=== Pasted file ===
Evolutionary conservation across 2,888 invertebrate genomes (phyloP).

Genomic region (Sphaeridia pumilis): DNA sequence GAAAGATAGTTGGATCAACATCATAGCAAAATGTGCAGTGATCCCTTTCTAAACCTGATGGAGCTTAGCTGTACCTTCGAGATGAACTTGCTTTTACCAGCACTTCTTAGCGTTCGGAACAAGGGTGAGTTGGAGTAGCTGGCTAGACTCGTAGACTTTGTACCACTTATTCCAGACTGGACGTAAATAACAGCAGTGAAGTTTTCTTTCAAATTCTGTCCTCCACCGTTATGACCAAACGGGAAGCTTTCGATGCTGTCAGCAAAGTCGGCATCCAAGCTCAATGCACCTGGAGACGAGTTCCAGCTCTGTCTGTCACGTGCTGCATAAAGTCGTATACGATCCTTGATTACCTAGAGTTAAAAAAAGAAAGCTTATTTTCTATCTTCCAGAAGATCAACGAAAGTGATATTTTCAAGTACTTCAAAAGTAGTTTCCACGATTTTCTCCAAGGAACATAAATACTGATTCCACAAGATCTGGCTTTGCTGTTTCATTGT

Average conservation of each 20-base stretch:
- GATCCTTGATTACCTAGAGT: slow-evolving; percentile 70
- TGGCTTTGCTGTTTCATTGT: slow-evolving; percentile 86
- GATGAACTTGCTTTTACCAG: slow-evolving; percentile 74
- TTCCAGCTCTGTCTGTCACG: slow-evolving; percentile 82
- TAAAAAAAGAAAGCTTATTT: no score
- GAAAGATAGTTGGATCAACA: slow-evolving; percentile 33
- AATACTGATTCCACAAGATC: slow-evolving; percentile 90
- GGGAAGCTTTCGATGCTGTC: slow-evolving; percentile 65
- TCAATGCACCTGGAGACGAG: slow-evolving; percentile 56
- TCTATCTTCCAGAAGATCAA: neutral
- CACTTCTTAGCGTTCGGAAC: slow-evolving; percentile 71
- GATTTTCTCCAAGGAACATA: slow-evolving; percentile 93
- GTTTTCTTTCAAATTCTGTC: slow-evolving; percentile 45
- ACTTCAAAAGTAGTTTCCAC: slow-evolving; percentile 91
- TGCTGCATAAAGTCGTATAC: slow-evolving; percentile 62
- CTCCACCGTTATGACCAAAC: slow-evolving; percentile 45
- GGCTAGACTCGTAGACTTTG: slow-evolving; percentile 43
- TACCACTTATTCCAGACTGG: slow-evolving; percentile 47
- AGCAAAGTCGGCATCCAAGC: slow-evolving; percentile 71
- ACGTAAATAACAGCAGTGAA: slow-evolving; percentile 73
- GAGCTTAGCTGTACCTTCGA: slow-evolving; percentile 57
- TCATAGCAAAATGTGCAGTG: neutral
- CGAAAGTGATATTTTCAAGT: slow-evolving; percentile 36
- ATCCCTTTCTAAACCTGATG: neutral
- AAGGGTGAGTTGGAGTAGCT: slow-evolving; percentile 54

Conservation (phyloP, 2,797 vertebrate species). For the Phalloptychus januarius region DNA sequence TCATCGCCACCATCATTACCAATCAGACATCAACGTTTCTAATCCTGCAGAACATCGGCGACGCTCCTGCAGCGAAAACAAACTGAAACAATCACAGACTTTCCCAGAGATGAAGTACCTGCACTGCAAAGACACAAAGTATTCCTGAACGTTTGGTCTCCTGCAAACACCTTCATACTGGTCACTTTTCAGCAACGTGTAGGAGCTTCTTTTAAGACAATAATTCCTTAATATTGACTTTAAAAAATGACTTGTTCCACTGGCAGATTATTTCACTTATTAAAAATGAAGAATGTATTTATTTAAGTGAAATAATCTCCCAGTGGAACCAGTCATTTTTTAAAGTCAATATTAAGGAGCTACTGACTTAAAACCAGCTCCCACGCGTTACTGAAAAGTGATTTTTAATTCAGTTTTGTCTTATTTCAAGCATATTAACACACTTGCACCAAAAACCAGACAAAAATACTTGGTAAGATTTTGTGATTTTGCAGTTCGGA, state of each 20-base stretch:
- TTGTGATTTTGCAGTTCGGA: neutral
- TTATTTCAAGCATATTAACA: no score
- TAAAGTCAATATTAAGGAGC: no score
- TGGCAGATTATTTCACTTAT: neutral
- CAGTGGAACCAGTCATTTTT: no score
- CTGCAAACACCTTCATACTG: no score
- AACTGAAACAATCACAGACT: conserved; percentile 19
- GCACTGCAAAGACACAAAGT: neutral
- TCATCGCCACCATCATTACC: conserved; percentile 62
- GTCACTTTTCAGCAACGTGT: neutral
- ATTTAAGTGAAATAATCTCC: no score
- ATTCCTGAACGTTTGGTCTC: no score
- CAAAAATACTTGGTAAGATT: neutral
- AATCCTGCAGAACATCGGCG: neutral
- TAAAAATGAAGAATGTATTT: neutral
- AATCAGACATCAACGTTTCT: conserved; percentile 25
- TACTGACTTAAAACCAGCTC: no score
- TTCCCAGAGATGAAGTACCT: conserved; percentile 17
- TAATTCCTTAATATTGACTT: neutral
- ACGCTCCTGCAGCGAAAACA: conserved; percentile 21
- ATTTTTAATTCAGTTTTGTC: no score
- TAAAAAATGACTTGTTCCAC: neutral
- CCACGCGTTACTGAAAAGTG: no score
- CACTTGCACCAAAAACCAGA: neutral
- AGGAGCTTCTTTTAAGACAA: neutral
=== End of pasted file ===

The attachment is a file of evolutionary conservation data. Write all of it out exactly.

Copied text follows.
Evolutionary conservation across 2,888 invertebrate genomes (phyloP).

Genomic region (Sphaeridia pumilis): DNA sequence GAAAGATAGTTGGATCAACATCATAGCAAAATGTGCAGTGATCCCTTTCTAAACCTGATGGAGCTTAGCTGTACCTTCGAGATGAACTTGCTTTTACCAGCACTTCTTAGCGTTCGGAACAAGGGTGAGTTGGAGTAGCTGGCTAGACTCGTAGACTTTGTACCACTTATTCCAGACTGGACGTAAATAACAGCAGTGAAGTTTTCTTTCAAATTCTGTCCTCCACCGTTATGACCAAACGGGAAGCTTTCGATGCTGTCAGCAAAGTCGGCATCCAAGCTCAATGCACCTGGAGACGAGTTCCAGCTCTGTCTGTCACGTGCTGCATAAAGTCGTATACGATCCTTGATTACCTAGAGTTAAAAAAAGAAAGCTTATTTTCTATCTTCCAGAAGATCAACGAAAGTGATATTTTCAAGTACTTCAAAAGTAGTTTCCACGATTTTCTCCAAGGAACATAAATACTGATTCCACAAGATCTGGCTTTGCTGTTTCATTGT

Average conservation of each 20-base stretch:
- GATCCTTGATTACCTAGAGT: slow-evolving; percentile 70
- TGGCTTTGCTGTTTCATTGT: slow-evolving; percentile 86
- GATGAACTTGCTTTTACCAG: slow-evolving; percentile 74
- TTCCAGCTCTGTCTGTCACG: slow-evolving; percentile 82
- TAAAAAAAGAAAGCTTATTT: no score
- GAAAGATAGTTGGATCAACA: slow-evolving; percentile 33
- AATACTGATTCCACAAGATC: slow-evolving; percentile 90
- GGGAAGCTTTCGATGCTGTC: slow-evolving; percentile 65
- TCAATGCACCTGGAGACGAG: slow-evolving; percentile 56
- TCTATCTTCCAGAAGATCAA: neutral
- CACTTCTTAGCGTTCGGAAC: slow-evolving; percentile 71
- GATTTTCTCCAAGGAACATA: slow-evolving; percentile 93
- GTTTTCTTTCAAATTCTGTC: slow-evolving; percentile 45
- ACTTCAAAAGTAGTTTCCAC: slow-evolving; percentile 91
- TGCTGCATAAAGTCGTATAC: slow-evolving; percentile 62
- CTCCACCGTTATGACCAAAC: slow-evolving; percentile 45
- GGCTAGACTCGTAGACTTTG: slow-evolving; percentile 43
- TACCACTTATTCCAGACTGG: slow-evolving; percentile 47
- AGCAAAGTCGGCATCCAAGC: slow-evolving; percentile 71
- ACGTAAATAACAGCAGTGAA: slow-evolving; percentile 73
- GAGCTTAGCTGTACCTTCGA: slow-evolving; percentile 57
- TCATAGCAAAATGTGCAGTG: neutral
- CGAAAGTGATATTTTCAAGT: slow-evolving; percentile 36
- ATCCCTTTCTAAACCTGATG: neutral
- AAGGGTGAGTTGGAGTAGCT: slow-evolving; percentile 54

Conservation (phyloP, 2,797 vertebrate species). For the Phalloptychus januarius region DNA sequence TCATCGCCACCATCATTACCAATCAGACATCAACGTTTCTAATCCTGCAGAACATCGGCGACGCTCCTGCAGCGAAAACAAACTGAAACAATCACAGACTTTCCCAGAGATGAAGTACCTGCACTGCAAAGACACAAAGTATTCCTGAACGTTTGGTCTCCTGCAAACACCTTCATACTGGTCACTTTTCAGCAACGTGTAGGAGCTTCTTTTAAGACAATAATTCCTTAATATTGACTTTAAAAAATGACTTGTTCCACTGGCAGATTATTTCACTTATTAAAAATGAAGAATGTATTTATTTAAGTGAAATAATCTCCCAGTGGAACCAGTCATTTTTTAAAGTCAATATTAAGGAGCTACTGACTTAAAACCAGCTCCCACGCGTTACTGAAAAGTGATTTTTAATTCAGTTTTGTCTTATTTCAAGCATATTAACACACTTGCACCAAAAACCAGACAAAAATACTTGGTAAGATTTTGTGATTTTGCAGTTCGGA, state of each 20-base stretch:
- TTGTGATTTTGCAGTTCGGA: neutral
- TTATTTCAAGCATATTAACA: no score
- TAAAGTCAATATTAAGGAGC: no score
- TGGCAGATTATTTCACTTAT: neutral
- CAGTGGAACCAGTCATTTTT: no score
- CTGCAAACACCTTCATACTG: no score
- AACTGAAACAATCACAGACT: conserved; percentile 19
- GCACTGCAAAGACACAAAGT: neutral
- TCATCGCCACCATCATTACC: conserved; percentile 62
- GTCACTTTTCAGCAACGTGT: neutral
- ATTTAAGTGAAATAATCTCC: no score
- ATTCCTGAACGTTTGGTCTC: no score
- CAAAAATACTTGGTAAGATT: neutral
- AATCCTGCAGAACATCGGCG: neutral
- TAAAAATGAAGAATGTATTT: neutral
- AATCAGACATCAACGTTTCT: conserved; percentile 25
- TACTGACTTAAAACCAGCTC: no score
- TTCCCAGAGATGAAGTACCT: conserved; percentile 17
- TAATTCCTTAATATTGACTT: neutral
- ACGCTCCTGCAGCGAAAACA: conserved; percentile 21
- ATTTTTAATTCAGTTTTGTC: no score
- TAAAAAATGACTTGTTCCAC: neutral
- CCACGCGTTACTGAAAAGTG: no score
- CACTTGCACCAAAAACCAGA: neutral
- AGGAGCTTCTTTTAAGACAA: neutral